Adani Group would hold 51% of the shares in the Build-Operate-Transfer (BOT) agreement with now called the West International Container Terminal (WICT), which is worth more than USD 700 million. It is considered the largest foreign investment ever in Sri Lanka’s port sector. The JKF will have a share of 34% and SLPA will have 15%.
Deep relationships with multiple trading partners critical to Colombo port to remain relevant to global trade
Maritime experts have estimated that within the next three decades, over 45% of global GDP and trade is predicted to originate or be located within the Asian region. In this ultra-connected world, deep relationships with multiple trading partners are not only prudent business, it is critical to ensure Colombo Port remains relevant to global trade.
The new deal fixes the friction between the incumbent Sri Lankan Government and India when Sri Lanka scraped the East Container Terminal (ECT) agreement that was officially endorsed several months ago to be awarded to India and Japan and SLPA – a tripartite government deal
The ECT was a Government to Government proposal but came under heavy criticism and protest by the Trade Unions of the Sri Lanka Ports Authority (SLPA), Buddhist clergies and nationalists who said selling national assets to foreign investors should be stopped. The deal was scuttled in February after the deal was signed.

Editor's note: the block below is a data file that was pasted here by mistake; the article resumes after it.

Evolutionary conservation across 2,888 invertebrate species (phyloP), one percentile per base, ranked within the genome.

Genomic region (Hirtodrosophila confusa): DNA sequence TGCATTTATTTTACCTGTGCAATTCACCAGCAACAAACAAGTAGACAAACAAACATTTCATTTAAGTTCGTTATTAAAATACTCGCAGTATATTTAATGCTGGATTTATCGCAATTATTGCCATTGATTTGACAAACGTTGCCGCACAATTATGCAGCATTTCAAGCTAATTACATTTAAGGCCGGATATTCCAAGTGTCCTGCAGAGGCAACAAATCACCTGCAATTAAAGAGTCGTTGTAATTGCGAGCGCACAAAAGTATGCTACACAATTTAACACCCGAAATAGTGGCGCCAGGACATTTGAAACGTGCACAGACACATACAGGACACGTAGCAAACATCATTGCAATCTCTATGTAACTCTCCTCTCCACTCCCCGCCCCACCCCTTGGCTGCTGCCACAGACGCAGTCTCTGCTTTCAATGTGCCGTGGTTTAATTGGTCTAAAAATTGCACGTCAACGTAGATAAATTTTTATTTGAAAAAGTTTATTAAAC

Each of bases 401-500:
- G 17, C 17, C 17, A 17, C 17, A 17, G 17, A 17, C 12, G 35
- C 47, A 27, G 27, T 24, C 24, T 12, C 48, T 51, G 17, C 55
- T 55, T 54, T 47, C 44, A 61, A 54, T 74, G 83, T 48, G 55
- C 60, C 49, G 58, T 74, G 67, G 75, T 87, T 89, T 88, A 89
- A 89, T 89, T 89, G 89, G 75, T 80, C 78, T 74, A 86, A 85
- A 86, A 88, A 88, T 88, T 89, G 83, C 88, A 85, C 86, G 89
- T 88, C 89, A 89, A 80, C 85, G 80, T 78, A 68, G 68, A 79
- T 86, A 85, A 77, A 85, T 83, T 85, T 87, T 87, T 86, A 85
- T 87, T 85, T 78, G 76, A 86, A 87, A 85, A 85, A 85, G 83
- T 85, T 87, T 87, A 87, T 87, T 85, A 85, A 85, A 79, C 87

However, India walked in to take over the West Container Terminal on September 30. It was offered by the government as a replacement for the ECT.
The WCT is the biggest of the three terminals
The WCT is the biggest of the three terminals, namely the SAGT, CICT, and ECT, in the southern port of Colombo.
It was President Gotabaya Rajapaksa who suggested the WCT be awarded to Adani without involving the governments and to be maintained purely as a private-public partnership.
The WCT Port agreement was signed jointly by top local investor Johan Keells Holdings (JKF) and the Sri Lanka Ports Authority (SLPA) and was officially declared as the International Container Terminal (CWICT) of the Port of Colombo (POC).
The current deal between Adani and JKH has been welcomed by many public and private entities as it shares a 50-50 stake deal.
More healthy competition is expected in the coming years
The port’s operations are primarily dependent on 70 percent of Indian transshipments, and Adani’s acquisition of the WCT may raise concerns for the Chinese operating the CICT. Currently CICT also handles India’s transshipment sharing with other terminals. As a result, more healthy competition is expected in the coming years, with China and India clamoring for shipments to arrive at their terminals, paving the way for Colombo Port becoming the Asian hub.
According to the agreement, the first phase of the development project with a 600 metre terminal is due to be completed within the next two years. Also, the joint venture will develop the terminal to hold 3.5mn TEU capacity.
The WCT’s quay length of 1400 meters and an alongside depth of 20 meters makes WCT a prime destination for transshipment cargo and can handle Ultra Large Container Carriers, Adani Group said in its official statement.
The WCT’s infrastructure design is already underway, and the main development of the terminal would begin in 2022, against the backdrop of the COVID-19 virus’ spread is on the decline.Adani and JKF both are in the port business and the Government has placed its faith and its future on port business as well as on tourism to restart the country post pandemic and the Easter Sunday attacks.